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Florida GOP’s “Stunning” Blockade Of Anti-Gay Legislation

In an unexpected turnaround, state Republicans blocked one of their members who was trying to keep a gay adoption ban on the books. After victories dialing back religious freedom bills in Indiana and Arkansas, LGBT advocates hope this indicates other anti-gay legislation could be killed as well.

Posted on April 9, 2015, at 3:49 p.m. ET

AP / Chris O'meara

State Senator Don Gaetz, a Republican from the politically conservative Florida Panhandle, is not who LGBT activists would expect to be their prime defender, much less be the one to stymie an advance within his party and berate an anti-gay law as a throwback.

Yet it was Gaetz, the former Senate president, who marshaled votes from both parties Wednesday to kill legislation that was widely expected to pass.

“We don’t need to turn back the social clock in this state to 1977,” said Gaetz, pacing and gesturing for effect.

The legislation, at least technically, was an amendment to formally scrub Florida’s statutory language that bans gay parents from adopting, language that was effectively nixed by courts in 2010 and widely considered moot.

“It wasn’t too many years ago when interracial adoptions were illegal and frowned upon,” Gaetz argued before calling the gay adoption statute both a “sleeping, comatose dead dog” and "that archaic, dusty, dead law.”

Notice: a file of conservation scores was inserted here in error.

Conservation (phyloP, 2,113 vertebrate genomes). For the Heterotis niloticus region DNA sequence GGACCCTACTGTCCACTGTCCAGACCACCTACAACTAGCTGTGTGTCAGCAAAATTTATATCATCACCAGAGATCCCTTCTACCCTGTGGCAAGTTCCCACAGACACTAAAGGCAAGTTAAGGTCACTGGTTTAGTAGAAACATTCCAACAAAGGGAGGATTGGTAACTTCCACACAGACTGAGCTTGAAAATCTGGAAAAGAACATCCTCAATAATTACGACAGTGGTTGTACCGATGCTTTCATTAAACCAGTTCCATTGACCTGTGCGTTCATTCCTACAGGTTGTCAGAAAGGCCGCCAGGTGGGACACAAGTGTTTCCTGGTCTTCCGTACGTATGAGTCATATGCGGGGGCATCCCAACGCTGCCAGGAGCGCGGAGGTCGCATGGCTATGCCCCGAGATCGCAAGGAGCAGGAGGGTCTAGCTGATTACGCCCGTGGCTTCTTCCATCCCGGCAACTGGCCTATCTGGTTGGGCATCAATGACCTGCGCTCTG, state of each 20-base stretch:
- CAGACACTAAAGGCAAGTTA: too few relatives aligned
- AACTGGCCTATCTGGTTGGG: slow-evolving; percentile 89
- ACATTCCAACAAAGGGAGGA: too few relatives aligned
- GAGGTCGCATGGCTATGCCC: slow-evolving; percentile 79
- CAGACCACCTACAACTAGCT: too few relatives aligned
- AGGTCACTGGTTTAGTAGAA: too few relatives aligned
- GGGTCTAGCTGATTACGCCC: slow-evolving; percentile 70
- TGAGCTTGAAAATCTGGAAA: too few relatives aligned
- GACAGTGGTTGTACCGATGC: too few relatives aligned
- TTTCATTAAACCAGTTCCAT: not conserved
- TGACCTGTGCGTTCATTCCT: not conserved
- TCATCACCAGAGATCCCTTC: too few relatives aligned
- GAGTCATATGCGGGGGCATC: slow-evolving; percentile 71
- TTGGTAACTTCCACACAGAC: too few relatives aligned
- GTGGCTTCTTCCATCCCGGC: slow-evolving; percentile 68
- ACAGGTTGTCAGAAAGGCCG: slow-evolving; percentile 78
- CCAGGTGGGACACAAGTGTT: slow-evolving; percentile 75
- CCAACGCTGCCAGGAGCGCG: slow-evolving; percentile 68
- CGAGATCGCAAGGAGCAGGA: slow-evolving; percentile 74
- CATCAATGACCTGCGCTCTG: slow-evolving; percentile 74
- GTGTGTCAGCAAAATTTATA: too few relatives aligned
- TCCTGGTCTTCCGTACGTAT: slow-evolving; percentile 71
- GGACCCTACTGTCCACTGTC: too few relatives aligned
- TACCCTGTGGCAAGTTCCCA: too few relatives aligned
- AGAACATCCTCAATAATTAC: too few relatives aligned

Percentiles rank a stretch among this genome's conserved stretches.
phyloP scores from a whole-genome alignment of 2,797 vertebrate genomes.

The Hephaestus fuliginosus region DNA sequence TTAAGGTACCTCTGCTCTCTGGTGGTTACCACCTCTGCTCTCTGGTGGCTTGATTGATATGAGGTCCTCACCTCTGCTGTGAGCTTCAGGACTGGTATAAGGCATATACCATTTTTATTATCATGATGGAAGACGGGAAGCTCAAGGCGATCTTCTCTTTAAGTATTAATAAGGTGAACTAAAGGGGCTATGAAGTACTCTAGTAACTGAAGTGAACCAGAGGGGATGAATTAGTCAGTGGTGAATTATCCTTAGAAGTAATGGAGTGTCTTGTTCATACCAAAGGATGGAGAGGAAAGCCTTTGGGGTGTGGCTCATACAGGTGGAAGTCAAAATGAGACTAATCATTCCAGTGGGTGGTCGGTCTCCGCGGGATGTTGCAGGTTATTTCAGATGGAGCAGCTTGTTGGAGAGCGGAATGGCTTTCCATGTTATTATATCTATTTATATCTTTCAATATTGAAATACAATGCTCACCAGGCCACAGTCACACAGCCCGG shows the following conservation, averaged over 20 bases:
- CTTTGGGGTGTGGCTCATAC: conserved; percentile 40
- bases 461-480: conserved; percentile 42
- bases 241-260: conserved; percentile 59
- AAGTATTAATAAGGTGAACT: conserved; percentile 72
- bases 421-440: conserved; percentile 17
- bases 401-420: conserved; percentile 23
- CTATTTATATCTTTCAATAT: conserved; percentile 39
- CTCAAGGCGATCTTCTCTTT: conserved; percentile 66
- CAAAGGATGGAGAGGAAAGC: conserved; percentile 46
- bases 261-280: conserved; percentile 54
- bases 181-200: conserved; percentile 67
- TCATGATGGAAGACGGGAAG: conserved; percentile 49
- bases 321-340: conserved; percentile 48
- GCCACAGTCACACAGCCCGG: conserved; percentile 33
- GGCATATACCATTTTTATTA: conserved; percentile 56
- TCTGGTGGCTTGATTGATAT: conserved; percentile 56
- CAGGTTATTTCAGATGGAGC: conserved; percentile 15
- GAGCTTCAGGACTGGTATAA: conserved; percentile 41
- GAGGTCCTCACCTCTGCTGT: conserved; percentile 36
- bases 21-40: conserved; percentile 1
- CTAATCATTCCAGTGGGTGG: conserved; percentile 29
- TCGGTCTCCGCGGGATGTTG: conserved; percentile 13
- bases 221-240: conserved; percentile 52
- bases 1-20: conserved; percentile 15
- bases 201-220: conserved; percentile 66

Gaetz’s comments and strategy, observers said, were also about a bigger struggle over Republicans' relationship there with the LGBT movement. Looming largest was another amendment on the Senate agenda to let adoption agencies turn away otherwise capable gay parents from adopting children by claiming a moral or religious objection. But by helping kill the gay adoption ban language, Gaetz showed the state's mainstream Republicans are distancing themselves from anti-gay policy.

And after Gaetz's comments about the gay adoption ban as a "dead dog" — an excoriation by a standard-bearer of Florida’s GOP — a coalition of Republicans and Democrats rejected the gay adoption ban amendment by a decisive voice vote.

The same senator who was trying to keep the adoption ban on the books, Senator Kelli Stargel, was shot down again minutes later on another amendment. Apparently cowed by her own party, Stargel withdrew a final amendment that would have let religious objections be used to refuse adoptions.

Equality Florida was exuberant, issuing a statement that called it a “stunning turnaround.”

Joe Saunders, the Southern regional field director of the national Human Rights Campaign, told BuzzFeed News on Thursday that Gaetz's "emergence yesterday as an unlikely ally to LGBT parents was a groundbreaking moment in the Florida legislature."

Saying the vote “marks a sea change in conservative leadership in Florida,” Saunders, who is also a former Florida state representative, added, “Yesterday one of the most powerful members of the Florida Senate built a coalition of Democrats and Republicans who fought together for the kids in our state who need loving homes and the LGBT families who are ready to care for them.”